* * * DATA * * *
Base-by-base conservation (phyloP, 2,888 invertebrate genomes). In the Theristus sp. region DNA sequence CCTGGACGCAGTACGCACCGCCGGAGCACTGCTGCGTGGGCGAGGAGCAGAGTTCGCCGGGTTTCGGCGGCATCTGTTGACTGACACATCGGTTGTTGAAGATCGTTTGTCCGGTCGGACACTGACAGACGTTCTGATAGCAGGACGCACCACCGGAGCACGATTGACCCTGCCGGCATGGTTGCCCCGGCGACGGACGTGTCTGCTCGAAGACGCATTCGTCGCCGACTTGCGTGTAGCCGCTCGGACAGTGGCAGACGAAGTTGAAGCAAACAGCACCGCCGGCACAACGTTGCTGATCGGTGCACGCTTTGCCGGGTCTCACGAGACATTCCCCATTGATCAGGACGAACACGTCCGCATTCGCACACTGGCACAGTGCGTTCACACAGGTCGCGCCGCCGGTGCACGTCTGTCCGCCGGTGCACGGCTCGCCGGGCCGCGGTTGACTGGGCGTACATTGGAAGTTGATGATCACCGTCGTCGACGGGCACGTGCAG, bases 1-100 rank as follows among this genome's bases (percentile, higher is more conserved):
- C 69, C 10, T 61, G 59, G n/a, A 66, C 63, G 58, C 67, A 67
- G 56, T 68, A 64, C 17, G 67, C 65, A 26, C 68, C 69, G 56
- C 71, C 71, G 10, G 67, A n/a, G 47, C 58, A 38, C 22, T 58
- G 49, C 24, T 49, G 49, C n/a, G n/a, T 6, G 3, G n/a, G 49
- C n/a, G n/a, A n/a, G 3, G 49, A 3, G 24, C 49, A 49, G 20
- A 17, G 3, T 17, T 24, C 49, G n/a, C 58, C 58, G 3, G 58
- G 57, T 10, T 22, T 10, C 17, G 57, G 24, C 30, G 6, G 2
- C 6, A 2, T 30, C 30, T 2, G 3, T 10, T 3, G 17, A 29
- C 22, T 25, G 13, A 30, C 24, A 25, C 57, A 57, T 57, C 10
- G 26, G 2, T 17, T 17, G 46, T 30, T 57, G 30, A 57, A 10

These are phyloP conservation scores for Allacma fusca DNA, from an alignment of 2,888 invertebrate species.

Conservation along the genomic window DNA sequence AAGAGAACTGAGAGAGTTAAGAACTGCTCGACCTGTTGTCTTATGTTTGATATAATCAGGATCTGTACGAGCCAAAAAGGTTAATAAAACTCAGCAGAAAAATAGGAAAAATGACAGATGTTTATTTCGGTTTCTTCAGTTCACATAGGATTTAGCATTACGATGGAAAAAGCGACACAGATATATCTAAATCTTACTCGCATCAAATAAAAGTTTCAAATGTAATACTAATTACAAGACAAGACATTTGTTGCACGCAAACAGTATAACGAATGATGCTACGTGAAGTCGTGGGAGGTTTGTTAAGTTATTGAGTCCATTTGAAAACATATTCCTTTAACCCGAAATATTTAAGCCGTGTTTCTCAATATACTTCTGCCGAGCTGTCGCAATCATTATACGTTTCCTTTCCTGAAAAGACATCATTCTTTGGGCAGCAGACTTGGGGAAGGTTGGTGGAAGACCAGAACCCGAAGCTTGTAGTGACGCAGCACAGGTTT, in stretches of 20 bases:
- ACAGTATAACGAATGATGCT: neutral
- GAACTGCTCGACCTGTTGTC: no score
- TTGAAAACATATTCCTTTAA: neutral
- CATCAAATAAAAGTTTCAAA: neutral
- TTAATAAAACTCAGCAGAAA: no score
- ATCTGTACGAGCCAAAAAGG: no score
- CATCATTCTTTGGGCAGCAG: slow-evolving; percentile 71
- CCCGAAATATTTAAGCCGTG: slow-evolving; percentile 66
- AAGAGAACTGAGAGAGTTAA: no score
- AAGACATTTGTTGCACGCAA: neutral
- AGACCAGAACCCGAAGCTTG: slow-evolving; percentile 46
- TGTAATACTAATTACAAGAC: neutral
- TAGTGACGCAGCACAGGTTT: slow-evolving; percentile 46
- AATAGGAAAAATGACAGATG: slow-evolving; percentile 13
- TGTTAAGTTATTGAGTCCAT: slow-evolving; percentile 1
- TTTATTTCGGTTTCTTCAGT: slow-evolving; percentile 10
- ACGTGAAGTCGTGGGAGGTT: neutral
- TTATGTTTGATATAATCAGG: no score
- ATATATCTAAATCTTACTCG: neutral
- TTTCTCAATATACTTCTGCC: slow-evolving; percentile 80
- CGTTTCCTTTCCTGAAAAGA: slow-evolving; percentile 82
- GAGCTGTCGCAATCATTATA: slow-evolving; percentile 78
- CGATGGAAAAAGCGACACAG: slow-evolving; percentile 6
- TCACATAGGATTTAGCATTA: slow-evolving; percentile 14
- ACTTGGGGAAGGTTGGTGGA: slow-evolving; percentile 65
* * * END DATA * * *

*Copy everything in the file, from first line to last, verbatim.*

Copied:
Base-by-base conservation (phyloP, 2,888 invertebrate genomes). In the Theristus sp. region DNA sequence CCTGGACGCAGTACGCACCGCCGGAGCACTGCTGCGTGGGCGAGGAGCAGAGTTCGCCGGGTTTCGGCGGCATCTGTTGACTGACACATCGGTTGTTGAAGATCGTTTGTCCGGTCGGACACTGACAGACGTTCTGATAGCAGGACGCACCACCGGAGCACGATTGACCCTGCCGGCATGGTTGCCCCGGCGACGGACGTGTCTGCTCGAAGACGCATTCGTCGCCGACTTGCGTGTAGCCGCTCGGACAGTGGCAGACGAAGTTGAAGCAAACAGCACCGCCGGCACAACGTTGCTGATCGGTGCACGCTTTGCCGGGTCTCACGAGACATTCCCCATTGATCAGGACGAACACGTCCGCATTCGCACACTGGCACAGTGCGTTCACACAGGTCGCGCCGCCGGTGCACGTCTGTCCGCCGGTGCACGGCTCGCCGGGCCGCGGTTGACTGGGCGTACATTGGAAGTTGATGATCACCGTCGTCGACGGGCACGTGCAG, bases 1-100 rank as follows among this genome's bases (percentile, higher is more conserved):
- C 69, C 10, T 61, G 59, G n/a, A 66, C 63, G 58, C 67, A 67
- G 56, T 68, A 64, C 17, G 67, C 65, A 26, C 68, C 69, G 56
- C 71, C 71, G 10, G 67, A n/a, G 47, C 58, A 38, C 22, T 58
- G 49, C 24, T 49, G 49, C n/a, G n/a, T 6, G 3, G n/a, G 49
- C n/a, G n/a, A n/a, G 3, G 49, A 3, G 24, C 49, A 49, G 20
- A 17, G 3, T 17, T 24, C 49, G n/a, C 58, C 58, G 3, G 58
- G 57, T 10, T 22, T 10, C 17, G 57, G 24, C 30, G 6, G 2
- C 6, A 2, T 30, C 30, T 2, G 3, T 10, T 3, G 17, A 29
- C 22, T 25, G 13, A 30, C 24, A 25, C 57, A 57, T 57, C 10
- G 26, G 2, T 17, T 17, G 46, T 30, T 57, G 30, A 57, A 10

These are phyloP conservation scores for Allacma fusca DNA, from an alignment of 2,888 invertebrate species.

Conservation along the genomic window DNA sequence AAGAGAACTGAGAGAGTTAAGAACTGCTCGACCTGTTGTCTTATGTTTGATATAATCAGGATCTGTACGAGCCAAAAAGGTTAATAAAACTCAGCAGAAAAATAGGAAAAATGACAGATGTTTATTTCGGTTTCTTCAGTTCACATAGGATTTAGCATTACGATGGAAAAAGCGACACAGATATATCTAAATCTTACTCGCATCAAATAAAAGTTTCAAATGTAATACTAATTACAAGACAAGACATTTGTTGCACGCAAACAGTATAACGAATGATGCTACGTGAAGTCGTGGGAGGTTTGTTAAGTTATTGAGTCCATTTGAAAACATATTCCTTTAACCCGAAATATTTAAGCCGTGTTTCTCAATATACTTCTGCCGAGCTGTCGCAATCATTATACGTTTCCTTTCCTGAAAAGACATCATTCTTTGGGCAGCAGACTTGGGGAAGGTTGGTGGAAGACCAGAACCCGAAGCTTGTAGTGACGCAGCACAGGTTT, in stretches of 20 bases:
- ACAGTATAACGAATGATGCT: neutral
- GAACTGCTCGACCTGTTGTC: no score
- TTGAAAACATATTCCTTTAA: neutral
- CATCAAATAAAAGTTTCAAA: neutral
- TTAATAAAACTCAGCAGAAA: no score
- ATCTGTACGAGCCAAAAAGG: no score
- CATCATTCTTTGGGCAGCAG: slow-evolving; percentile 71
- CCCGAAATATTTAAGCCGTG: slow-evolving; percentile 66
- AAGAGAACTGAGAGAGTTAA: no score
- AAGACATTTGTTGCACGCAA: neutral
- AGACCAGAACCCGAAGCTTG: slow-evolving; percentile 46
- TGTAATACTAATTACAAGAC: neutral
- TAGTGACGCAGCACAGGTTT: slow-evolving; percentile 46
- AATAGGAAAAATGACAGATG: slow-evolving; percentile 13
- TGTTAAGTTATTGAGTCCAT: slow-evolving; percentile 1
- TTTATTTCGGTTTCTTCAGT: slow-evolving; percentile 10
- ACGTGAAGTCGTGGGAGGTT: neutral
- TTATGTTTGATATAATCAGG: no score
- ATATATCTAAATCTTACTCG: neutral
- TTTCTCAATATACTTCTGCC: slow-evolving; percentile 80
- CGTTTCCTTTCCTGAAAAGA: slow-evolving; percentile 82
- GAGCTGTCGCAATCATTATA: slow-evolving; percentile 78
- CGATGGAAAAAGCGACACAG: slow-evolving; percentile 6
- TCACATAGGATTTAGCATTA: slow-evolving; percentile 14
- ACTTGGGGAAGGTTGGTGGA: slow-evolving; percentile 65